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Cuts Like a Knife 

by Ray Pride

There's a question that must be asked about the third part of every trilogy: Is it necessary to see the first two films in order to enjoy the third one?

In the case of Blade: Trinity, all you need to know about the previous episodes is that vampires tend to get killed off in visually impressive ways. Of the three Blade movies, Trinity is the most action-packed, vicious, and filled with comic relief. It opens with helicopter-flying vampires setting down in Iraq and finding trouble from a creature they "awaken" in a large tomb. Back home, Blade (Wesley Snipes) is calmly and coolly wiping out a warehouse full of vampires, after which he gets into a high-speed car chase, hunting down the ones that got way. All of this, mind you, happens in the first 10 minutes.

Then there's Drake (Dominic Purcell), whose name is short for ... well, think about it. At one point, Drake casually refers to a book that was written about him as "Stoker's fable." This bloodthirsty guy is definitely evil. There's also Danica Talos (Parker Posey), an excitable vampiress who likes to swear at, snarl at, and slap around humans. She is definitely vile.

Though there's hardly a hint of humor in the first two films, it makes for some of the more memorable parts of Trinity. A lot of it comes from the wisecracking Hannibal King (Ryan Reynolds), a vampire hunter who spouts out his best one-liners seemingly when he's in the most trouble. Even Snipes manages to speak a few funny lines. But more of the comedy comes from more ridiculous areas, such as the appearance of a cute little Pomeranian vampire.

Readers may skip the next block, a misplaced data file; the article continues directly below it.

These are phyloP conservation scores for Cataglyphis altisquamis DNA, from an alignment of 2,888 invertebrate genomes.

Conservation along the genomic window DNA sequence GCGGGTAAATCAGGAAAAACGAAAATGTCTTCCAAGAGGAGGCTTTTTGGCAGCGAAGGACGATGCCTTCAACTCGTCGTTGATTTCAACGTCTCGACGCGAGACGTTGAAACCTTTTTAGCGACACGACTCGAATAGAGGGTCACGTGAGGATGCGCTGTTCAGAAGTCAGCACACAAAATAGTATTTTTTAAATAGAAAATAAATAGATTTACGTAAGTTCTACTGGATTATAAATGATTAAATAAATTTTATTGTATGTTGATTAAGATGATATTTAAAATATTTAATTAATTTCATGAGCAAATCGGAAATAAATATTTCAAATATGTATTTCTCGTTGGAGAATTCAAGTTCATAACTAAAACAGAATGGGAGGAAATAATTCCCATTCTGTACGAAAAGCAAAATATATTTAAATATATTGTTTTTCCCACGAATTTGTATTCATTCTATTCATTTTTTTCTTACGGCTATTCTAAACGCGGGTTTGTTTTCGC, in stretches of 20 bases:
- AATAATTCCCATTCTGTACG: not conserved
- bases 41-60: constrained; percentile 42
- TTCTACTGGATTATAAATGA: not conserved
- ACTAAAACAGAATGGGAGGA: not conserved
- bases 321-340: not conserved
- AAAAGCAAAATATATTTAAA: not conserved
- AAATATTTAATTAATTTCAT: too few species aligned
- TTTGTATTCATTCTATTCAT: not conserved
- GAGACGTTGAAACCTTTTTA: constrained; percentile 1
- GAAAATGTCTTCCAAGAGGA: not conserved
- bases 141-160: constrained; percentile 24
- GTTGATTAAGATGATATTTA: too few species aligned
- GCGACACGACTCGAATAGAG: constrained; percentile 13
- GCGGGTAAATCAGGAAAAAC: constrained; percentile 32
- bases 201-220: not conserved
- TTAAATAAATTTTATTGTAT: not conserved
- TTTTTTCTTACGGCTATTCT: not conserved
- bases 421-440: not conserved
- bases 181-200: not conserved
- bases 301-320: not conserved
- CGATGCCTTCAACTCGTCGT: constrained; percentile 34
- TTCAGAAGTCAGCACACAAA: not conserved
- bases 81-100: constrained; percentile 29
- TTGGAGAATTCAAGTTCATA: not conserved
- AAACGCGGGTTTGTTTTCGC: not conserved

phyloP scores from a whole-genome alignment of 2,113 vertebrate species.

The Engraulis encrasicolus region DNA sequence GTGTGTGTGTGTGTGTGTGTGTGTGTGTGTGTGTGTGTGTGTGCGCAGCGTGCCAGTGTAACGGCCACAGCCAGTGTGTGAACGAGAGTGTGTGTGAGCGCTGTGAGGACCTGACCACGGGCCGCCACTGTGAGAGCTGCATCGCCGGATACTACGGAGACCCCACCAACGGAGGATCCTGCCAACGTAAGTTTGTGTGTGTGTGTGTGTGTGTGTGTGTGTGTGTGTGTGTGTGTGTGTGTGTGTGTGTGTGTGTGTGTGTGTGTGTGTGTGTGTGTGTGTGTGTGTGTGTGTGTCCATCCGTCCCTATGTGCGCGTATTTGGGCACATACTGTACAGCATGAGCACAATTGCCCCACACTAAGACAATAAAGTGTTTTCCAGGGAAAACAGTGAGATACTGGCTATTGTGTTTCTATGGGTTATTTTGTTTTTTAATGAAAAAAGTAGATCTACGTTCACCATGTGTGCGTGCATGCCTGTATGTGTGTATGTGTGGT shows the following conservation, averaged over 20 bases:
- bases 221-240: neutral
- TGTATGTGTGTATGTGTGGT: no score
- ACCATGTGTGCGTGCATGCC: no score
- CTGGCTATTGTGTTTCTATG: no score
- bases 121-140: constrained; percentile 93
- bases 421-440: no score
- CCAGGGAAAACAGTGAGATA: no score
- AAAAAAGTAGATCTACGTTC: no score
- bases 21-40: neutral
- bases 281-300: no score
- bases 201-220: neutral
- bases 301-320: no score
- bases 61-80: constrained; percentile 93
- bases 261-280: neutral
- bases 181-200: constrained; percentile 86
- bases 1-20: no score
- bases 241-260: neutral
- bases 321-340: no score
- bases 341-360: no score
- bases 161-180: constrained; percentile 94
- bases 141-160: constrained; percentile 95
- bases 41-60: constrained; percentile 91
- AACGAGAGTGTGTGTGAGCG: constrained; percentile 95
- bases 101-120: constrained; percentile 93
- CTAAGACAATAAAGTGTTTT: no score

The title derives from the joining up of three vampire hunters: Blade, King, and the slinky, fearless markswoman Abigail Whistler (Jessica Biel), and their quest to create a vampire-destroying virus. But first, the film's motif of fights, fights, and more fights needs to be kick-started. All the butt-whuppin' is terrifically choreographed, no doubt with help from one of the participants, current WWE champ Triple H, who plays nasty, foul-mouthed vampire Jarko Grimwood. At least he knows how to perform a solid body slam, even if the dialogue he's been given isn't very original.

As with every chase - be it by car, by motorcycle or on foot - each fight is accompanied by loud, percussive music. (Bring some Advils.) There's also director David S. Goyer's propensity to stage two and even three fights at once, all in different locations, which keeps with the plan of packing in the action. This film simply has too much going on.

So will Blade: Trinity be the final installment of a trilogy? Let's put it this way: The story is closed off, but it's left open. It comes to a satisfactory end, but there's wiggle room. Funny thing about vampires: They tend to rise from the dead.

Publication date: 12/09/04

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